The climb out of East Jordan is punchy at first. Several steep, short climbs before you hit the main road leading to the Big Dog. I kept up with the group until we hit the lead-in climb. I waved at Chad as the group sped away from me and said, “Don’t worry about me, I’m taking my sweet-@$$ time”. And that’s exactly what I did. By the time I hit the ramp to the wall, that Gu had kicked in and I had spun all of the lactic acid out of my legs. I felt fantastic as I started up the ramp.
I was in my second-to last gear, 34/24 when the ramp turned into the main climb. I took a few strokes in that gear and decided I didn’t want to pull that much weight up the climb. I opted for my last gear. 34/28. As I approached the halfway point, as has always been the case, I wondered how I’d keep from hyperventilating. I thought, for a split second, about walking – then a fella ahead of me did stop and walk. As he awkwardly tried to climb off his bike I thought, “no way I want any part of that”, and I kept on up the hill. I craned my neck to look to the top and I could see my wife up there snapping photos and cheering me on as I threw my bike from side to side with each pedal stroke. With three-quarters of the behemoth behind me I could sense victory. I could feel it. I put my head back down and reached deep, concentrating on not increasing the pedal strokes which leads to the dreaded hyperventilation… and then it got easy. The pitch eased and I sat down to spin the rest of the way to the top. 90 miles in, I fought The Wall and I won.
Mrs. Bgddy rode in with us, leading much of the way. I had one more task at hand, though. I wasn’t done.
After The Wall we have some serious rollers. As in, you head down topping 35-mph, then lose your momentum entirely halfway up the next and have to climb the rest in the baby ring. My wife got caught climbing the final roller so I asked the gang to wait up a minute. I took the lead after because I know, after a short climb, there’s the descent into Boyne City… and halfway down the hill is the City Limits Sign.
I want that sign.
The uphill was fairly smooth, not too fast, and as I crested the hill, I quickly used the downhill to ramp the speed up without giving away that I’d be going for the sign. Down in the drops I waited till the sign just came into view and I absolutely put the hammer down. Out of the saddle, head down, in the drops, pushing with everything I had… and the final City Limits sign of the day was mine. Double points, and the Yellow Jersey.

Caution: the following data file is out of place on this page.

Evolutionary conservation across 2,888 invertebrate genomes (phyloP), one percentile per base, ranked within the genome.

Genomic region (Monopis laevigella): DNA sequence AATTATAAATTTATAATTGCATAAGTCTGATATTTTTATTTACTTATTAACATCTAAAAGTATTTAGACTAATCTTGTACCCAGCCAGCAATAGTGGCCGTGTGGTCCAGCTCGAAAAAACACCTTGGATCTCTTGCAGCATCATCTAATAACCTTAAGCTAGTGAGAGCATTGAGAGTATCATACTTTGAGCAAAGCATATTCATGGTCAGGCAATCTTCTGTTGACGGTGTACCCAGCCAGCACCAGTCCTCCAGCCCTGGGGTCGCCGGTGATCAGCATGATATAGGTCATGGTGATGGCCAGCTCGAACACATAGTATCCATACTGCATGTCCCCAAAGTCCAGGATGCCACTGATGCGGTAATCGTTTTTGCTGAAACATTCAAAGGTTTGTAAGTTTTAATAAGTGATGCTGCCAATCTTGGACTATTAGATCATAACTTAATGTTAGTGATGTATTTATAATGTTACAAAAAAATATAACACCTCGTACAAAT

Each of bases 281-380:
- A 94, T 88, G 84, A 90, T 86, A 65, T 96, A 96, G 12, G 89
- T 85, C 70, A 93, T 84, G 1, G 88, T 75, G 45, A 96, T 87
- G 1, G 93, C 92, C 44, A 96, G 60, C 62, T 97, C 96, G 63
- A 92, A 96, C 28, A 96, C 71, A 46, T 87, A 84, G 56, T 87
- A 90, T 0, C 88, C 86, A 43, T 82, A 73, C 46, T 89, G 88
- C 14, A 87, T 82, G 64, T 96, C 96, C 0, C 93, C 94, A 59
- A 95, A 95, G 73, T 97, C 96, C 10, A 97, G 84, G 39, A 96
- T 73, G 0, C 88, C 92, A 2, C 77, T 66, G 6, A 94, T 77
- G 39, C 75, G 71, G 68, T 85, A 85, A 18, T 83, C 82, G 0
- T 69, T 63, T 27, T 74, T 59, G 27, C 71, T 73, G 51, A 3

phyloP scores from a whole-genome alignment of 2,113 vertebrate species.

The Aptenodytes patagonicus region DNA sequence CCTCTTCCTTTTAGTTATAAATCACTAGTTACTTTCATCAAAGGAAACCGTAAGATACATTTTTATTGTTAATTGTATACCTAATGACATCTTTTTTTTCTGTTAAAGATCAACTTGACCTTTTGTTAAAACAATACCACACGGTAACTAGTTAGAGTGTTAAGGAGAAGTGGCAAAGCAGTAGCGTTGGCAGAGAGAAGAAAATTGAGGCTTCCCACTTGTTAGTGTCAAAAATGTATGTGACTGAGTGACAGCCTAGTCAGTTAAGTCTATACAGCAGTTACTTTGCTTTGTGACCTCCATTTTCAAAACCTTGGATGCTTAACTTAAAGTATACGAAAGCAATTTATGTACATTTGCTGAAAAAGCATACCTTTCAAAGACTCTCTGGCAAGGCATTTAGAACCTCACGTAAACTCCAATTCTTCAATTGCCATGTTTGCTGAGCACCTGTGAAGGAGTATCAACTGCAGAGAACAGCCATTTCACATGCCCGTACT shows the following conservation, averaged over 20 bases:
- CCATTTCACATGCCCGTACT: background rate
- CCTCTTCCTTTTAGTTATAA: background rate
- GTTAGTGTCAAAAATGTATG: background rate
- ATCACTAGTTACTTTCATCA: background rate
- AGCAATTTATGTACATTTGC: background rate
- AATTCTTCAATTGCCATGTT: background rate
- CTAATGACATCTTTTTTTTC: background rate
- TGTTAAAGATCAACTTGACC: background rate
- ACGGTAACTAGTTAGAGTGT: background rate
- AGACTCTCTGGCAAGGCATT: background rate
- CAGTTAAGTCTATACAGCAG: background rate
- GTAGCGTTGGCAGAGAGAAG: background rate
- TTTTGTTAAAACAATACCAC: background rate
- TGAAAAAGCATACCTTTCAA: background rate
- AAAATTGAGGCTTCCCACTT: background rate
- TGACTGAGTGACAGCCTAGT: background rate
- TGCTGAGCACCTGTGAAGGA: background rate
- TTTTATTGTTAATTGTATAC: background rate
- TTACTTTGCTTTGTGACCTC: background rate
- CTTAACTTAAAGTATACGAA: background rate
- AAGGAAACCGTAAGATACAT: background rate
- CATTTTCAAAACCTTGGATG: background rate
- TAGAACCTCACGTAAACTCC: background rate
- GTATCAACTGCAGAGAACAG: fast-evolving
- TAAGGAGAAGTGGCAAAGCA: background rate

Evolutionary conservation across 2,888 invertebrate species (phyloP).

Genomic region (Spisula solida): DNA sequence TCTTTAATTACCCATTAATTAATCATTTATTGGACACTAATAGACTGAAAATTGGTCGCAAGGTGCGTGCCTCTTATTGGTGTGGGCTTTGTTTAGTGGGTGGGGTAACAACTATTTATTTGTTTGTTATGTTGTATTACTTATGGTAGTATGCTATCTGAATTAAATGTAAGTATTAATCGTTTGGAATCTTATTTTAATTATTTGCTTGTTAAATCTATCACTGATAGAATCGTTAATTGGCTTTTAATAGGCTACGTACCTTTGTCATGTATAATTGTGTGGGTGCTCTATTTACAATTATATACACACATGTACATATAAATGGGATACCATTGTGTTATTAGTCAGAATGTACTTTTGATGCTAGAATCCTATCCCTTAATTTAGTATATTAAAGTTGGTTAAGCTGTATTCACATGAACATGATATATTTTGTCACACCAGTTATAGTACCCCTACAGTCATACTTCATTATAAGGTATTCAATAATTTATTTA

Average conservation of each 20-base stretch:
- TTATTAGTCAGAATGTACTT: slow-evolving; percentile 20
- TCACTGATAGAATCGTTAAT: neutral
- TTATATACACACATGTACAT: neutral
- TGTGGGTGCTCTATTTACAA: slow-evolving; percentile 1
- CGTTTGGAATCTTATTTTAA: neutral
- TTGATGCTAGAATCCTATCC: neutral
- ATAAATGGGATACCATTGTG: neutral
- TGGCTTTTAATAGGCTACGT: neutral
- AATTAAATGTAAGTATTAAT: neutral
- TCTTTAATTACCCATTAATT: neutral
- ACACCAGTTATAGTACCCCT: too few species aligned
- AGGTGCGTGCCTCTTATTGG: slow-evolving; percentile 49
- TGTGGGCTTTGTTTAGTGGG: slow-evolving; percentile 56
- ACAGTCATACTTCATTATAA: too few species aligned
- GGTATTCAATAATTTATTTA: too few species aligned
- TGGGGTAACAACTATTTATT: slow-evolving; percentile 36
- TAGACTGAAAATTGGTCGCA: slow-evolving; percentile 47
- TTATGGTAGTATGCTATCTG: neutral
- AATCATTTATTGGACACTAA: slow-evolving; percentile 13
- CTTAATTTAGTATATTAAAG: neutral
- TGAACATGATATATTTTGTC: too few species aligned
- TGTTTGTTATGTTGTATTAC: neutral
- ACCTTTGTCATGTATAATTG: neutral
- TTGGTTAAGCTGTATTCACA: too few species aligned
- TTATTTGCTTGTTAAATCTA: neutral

The rest of the cruise into the high school was sweet. The best DALMAC day I had ever taken part in. Perfect pace, lots of laughs, great weather, a fair tailwind, and a pace line that was second to none. I lost my 20.6-mph average on the climb out of East Jordan and The Wall, but I didn’t care. It was the best of times with my friends, and not a word of bickering the entire day. It really was a perfect ride.
I slept well that night… and I’d need it for the final push into Mackinaw City.
We were heading off-route to hit the Seven Sisters (a series of seven rollers just outside Walloon Lake) on the final day. Doug had been trying to get us to do the hills every year since I rode DALMAC, and every year we shut him down. Chuck and I had a conversation before dinner and we conspired to give Doug what he’d wanted so badly.
We saw him shortly after the conversation, in line for dinner. I said, “Hey, Doug, we’re doing the Seven Sisters tomorrow morning”. Hindsight being what it is, that doesn’t read right, but whatever. That’s what I said.
And Doug’s face lit up like a kid at Christmas. It was priceless…